Salacious Advice: My GPS is the Top from Hell

Dear Salacious Advisors,

When I read the Salacious Magazine call for participation in your upcoming sci-fi issue, I thought maybe you could help me.  I know this sounds bizarre but I feel like I’m locked into an unhealthy sexual relationship with my GPS. Sometimes I’m totally in love with her.  She takes me where I want to go and I get tingly when she orders me around.  But then suddenly she’s led me somewhere scary—not in a good way—and I can’t make her stop. When things like that happen, I want toss her out, but I know I’d be lost without her.

What’s wrong with me? Ordinarily, I love to be topped and I think I’m pretty good at it.  I’m also pretty good at getting myself out of bad relationships. But this one, I can’t fix or quit. Salacious Advisors, can you help?

Troubled Over Petrifying Machine Experience

Dear TOP ME,

The root of the problem isn’t with you.  It’s with people in technology design who don’t see why kink wisdom should be considered integral and invaluable to their thinking.  True, the GPS has something like a safe word.  You can “seek alternate route” or turn it off.  But having a safe word without a safe exit strategy is a problem—ask anyone who’s been abandoned at the side of the road after refusing holes or head to the person with the car keys. Plus, GPS technology doesn’t allow for the kind of conversation you’d want to be having with a new partner or partners where you talk about the tastes, limits, and boundaries of everyone involved. But your GPS should and it could make some of that happen.  It already knows what time it is, it could easily know the date, and it knows how to find “attractions.” So you should be able to program the equivalent of “no back roads after dark if possible” or “keep me off Route 2 during hunting season” or “take me by a nice service station every two hours so that I don’t have to dirty these gorgeous heels by trekking into the woods or an alley to pee.”  If GPS designers had thought through the ethics and etiquette of topping, we’d already have those features.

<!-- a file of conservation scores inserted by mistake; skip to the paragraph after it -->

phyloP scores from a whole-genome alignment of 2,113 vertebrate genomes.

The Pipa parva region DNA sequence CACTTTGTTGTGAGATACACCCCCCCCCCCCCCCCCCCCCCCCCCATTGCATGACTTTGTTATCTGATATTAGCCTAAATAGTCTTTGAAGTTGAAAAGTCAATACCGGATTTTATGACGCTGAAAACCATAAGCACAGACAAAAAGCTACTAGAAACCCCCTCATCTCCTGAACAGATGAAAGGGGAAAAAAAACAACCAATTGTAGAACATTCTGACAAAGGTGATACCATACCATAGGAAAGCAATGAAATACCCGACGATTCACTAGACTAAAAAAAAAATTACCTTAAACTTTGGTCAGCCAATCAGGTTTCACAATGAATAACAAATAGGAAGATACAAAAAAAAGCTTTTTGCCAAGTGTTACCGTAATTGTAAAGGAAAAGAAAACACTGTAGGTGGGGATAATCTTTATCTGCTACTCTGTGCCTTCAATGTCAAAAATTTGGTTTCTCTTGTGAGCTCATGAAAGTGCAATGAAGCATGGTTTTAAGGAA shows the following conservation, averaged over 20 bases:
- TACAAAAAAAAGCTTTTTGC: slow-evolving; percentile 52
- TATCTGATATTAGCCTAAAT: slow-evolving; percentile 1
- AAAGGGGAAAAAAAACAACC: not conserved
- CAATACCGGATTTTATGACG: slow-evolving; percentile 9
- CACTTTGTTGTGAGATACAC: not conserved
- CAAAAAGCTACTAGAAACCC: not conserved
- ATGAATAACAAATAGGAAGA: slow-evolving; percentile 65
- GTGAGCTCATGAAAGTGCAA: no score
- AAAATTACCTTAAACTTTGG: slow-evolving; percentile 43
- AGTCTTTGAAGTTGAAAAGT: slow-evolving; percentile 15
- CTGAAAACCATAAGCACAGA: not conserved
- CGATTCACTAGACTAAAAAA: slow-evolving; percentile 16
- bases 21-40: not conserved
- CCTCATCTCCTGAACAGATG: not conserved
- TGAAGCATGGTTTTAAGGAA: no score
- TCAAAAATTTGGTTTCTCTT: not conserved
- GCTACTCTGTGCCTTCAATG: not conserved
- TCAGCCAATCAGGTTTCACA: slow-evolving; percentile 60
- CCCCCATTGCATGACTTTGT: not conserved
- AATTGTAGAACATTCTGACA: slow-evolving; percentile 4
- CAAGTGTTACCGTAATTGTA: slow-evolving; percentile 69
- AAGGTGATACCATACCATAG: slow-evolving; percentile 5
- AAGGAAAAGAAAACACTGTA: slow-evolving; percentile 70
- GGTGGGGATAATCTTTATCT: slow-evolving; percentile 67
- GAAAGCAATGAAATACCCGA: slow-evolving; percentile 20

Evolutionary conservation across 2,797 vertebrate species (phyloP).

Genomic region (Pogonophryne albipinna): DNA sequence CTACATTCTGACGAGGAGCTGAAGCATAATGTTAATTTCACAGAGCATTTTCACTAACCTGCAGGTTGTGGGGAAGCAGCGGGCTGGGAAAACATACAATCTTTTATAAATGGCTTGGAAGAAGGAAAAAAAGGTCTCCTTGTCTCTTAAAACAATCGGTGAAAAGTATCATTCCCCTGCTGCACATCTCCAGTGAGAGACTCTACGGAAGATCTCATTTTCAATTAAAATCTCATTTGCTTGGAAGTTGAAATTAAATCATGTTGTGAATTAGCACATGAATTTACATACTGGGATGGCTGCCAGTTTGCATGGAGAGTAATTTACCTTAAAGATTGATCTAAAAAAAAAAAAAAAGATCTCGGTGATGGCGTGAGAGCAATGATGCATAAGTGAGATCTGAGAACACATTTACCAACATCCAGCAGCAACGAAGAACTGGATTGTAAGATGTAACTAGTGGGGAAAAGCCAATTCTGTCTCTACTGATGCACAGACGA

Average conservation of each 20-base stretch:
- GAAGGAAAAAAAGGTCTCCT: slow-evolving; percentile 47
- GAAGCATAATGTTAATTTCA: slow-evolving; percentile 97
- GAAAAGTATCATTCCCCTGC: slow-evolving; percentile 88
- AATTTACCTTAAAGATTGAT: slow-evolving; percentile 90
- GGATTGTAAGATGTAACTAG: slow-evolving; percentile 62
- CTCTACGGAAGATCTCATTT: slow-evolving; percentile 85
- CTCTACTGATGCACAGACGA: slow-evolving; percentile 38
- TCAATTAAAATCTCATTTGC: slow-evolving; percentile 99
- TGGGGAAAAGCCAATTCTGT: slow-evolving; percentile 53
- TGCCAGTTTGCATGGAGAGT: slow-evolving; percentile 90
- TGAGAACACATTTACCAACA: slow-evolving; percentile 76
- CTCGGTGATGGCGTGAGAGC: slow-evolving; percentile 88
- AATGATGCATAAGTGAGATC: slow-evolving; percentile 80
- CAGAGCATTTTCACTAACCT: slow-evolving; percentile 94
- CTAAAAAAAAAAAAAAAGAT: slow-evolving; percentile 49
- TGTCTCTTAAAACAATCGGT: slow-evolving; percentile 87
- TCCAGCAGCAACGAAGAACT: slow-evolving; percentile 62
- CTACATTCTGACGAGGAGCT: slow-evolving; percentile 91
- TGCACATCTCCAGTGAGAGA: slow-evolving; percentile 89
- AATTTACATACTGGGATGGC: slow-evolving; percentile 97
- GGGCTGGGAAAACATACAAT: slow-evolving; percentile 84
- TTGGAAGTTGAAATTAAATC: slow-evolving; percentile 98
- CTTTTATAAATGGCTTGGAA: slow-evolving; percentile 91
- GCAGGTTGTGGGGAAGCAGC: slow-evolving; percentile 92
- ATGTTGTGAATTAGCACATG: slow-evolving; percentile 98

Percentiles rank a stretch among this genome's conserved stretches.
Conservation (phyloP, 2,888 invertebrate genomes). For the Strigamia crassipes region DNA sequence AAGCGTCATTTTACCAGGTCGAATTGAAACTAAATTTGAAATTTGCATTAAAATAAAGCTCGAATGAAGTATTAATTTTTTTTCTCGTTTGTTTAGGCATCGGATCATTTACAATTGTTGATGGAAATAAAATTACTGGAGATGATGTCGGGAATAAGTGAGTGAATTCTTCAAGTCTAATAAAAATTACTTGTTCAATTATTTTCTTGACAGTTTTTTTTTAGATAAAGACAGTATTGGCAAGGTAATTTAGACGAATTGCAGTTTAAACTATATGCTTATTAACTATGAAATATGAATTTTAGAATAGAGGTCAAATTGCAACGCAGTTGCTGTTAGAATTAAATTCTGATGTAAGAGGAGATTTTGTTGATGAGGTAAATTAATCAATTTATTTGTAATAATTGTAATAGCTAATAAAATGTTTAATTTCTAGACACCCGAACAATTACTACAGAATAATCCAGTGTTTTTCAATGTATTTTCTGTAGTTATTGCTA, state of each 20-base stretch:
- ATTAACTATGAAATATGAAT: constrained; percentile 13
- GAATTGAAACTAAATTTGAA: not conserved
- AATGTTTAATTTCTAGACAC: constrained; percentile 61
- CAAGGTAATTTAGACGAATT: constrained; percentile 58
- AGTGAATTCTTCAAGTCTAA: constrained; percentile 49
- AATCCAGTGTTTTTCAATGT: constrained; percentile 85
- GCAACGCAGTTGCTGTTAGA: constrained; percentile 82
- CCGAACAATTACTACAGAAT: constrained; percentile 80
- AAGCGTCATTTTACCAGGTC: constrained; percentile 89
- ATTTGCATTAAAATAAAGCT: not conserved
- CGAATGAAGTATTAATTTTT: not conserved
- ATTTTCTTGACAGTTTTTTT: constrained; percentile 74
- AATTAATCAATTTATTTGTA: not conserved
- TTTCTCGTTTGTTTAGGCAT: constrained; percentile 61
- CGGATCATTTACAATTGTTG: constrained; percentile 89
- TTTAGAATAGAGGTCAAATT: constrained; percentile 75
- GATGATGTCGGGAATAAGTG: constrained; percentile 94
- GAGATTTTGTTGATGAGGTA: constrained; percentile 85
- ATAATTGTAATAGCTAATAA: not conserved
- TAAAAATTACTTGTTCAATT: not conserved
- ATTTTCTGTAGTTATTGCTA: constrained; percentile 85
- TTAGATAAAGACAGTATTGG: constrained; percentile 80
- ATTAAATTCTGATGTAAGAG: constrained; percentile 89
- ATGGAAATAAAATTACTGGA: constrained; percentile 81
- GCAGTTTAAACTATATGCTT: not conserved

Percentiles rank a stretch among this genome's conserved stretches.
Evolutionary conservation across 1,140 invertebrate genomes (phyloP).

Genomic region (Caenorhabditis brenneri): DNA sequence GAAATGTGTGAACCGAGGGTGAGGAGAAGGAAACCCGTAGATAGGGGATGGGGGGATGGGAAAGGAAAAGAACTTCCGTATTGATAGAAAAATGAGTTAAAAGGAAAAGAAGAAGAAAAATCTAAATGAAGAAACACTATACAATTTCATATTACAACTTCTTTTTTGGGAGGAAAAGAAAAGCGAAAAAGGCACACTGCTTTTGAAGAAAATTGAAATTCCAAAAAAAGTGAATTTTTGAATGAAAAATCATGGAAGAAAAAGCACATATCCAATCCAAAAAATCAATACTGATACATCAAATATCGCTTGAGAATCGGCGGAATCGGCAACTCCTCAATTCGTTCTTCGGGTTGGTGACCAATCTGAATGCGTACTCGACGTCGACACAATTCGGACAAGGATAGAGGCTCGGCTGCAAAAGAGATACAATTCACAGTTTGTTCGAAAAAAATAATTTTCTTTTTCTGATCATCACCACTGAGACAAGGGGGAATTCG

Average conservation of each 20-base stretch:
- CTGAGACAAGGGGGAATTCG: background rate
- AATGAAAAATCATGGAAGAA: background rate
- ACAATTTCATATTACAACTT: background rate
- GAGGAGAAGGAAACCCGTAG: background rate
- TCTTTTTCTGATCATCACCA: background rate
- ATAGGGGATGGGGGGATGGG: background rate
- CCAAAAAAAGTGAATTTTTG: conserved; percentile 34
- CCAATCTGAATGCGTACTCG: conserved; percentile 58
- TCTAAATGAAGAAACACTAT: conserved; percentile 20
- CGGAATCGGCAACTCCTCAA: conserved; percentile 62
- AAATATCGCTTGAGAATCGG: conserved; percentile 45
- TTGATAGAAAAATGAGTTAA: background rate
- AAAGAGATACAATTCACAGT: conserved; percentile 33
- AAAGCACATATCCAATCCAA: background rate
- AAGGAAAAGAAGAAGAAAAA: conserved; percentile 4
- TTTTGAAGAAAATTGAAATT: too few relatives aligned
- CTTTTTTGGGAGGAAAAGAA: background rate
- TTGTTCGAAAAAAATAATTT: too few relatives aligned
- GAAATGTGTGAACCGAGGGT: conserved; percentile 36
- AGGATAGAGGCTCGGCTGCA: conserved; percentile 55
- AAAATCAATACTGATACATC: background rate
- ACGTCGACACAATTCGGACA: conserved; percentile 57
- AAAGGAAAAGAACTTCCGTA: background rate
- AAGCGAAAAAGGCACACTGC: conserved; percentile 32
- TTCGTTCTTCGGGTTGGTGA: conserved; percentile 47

While we wait for the upgrade—which they should offer for free since they blew it in the first place—you can use your bottoming experience to approximate the prequel you’d like to have with a human top. (And by the way, thanks for nudging readers to remember that bottoming is an active, skilled practice as opposed to something that happens to you while tops do all the work.) Maybe you ordinarily like to experience a mini-version of what might come later; hold me down before you tie me up.  Then try the GPS out on some short trips first.  Maybe you like to try out a top on familiar pleasures before embarking on something new.  Then have her take you somewhere you can find already. See if she follows a route that you like—or if she takes you on an exciting new route you’ve never considered but that you could still navigate your way out of.  If you are satisfied with the prequels, give the GPS a go for longer trips and new places.  When “where are you taking me!?” starts feeling like the thrill of anticipation, give yourself up to her and let her take you to heaven.

But never totally let your guard down.  Unlike people wrongly mistrusted, misjudged, and mislabeled for being, say, undocumented by the nation-state, your GPS truly is and will remain an “alien,” one whom you need to view with a bit of suspicion.  So if she’s taking you somewhere you’ve never been with her before, use the cautions you’d use with a human stranger: tell a friend what you’re doing and text when you get there.

Meanwhile, hang in there for our Sci-Fi issue. It’s coming next year.  And while you’ve got a mind to submit, think about submitting to us.  The deadline is September 15th (http://salaciousmagazine.com/call.php), so by then you might have quite the happy travelogue to share.

e.r.

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About salaciousmagazine

Katie Diamond is an artist, activist, do-gooder, sex-geek, feminist queer with a penchant for ink pens and comix with an x.
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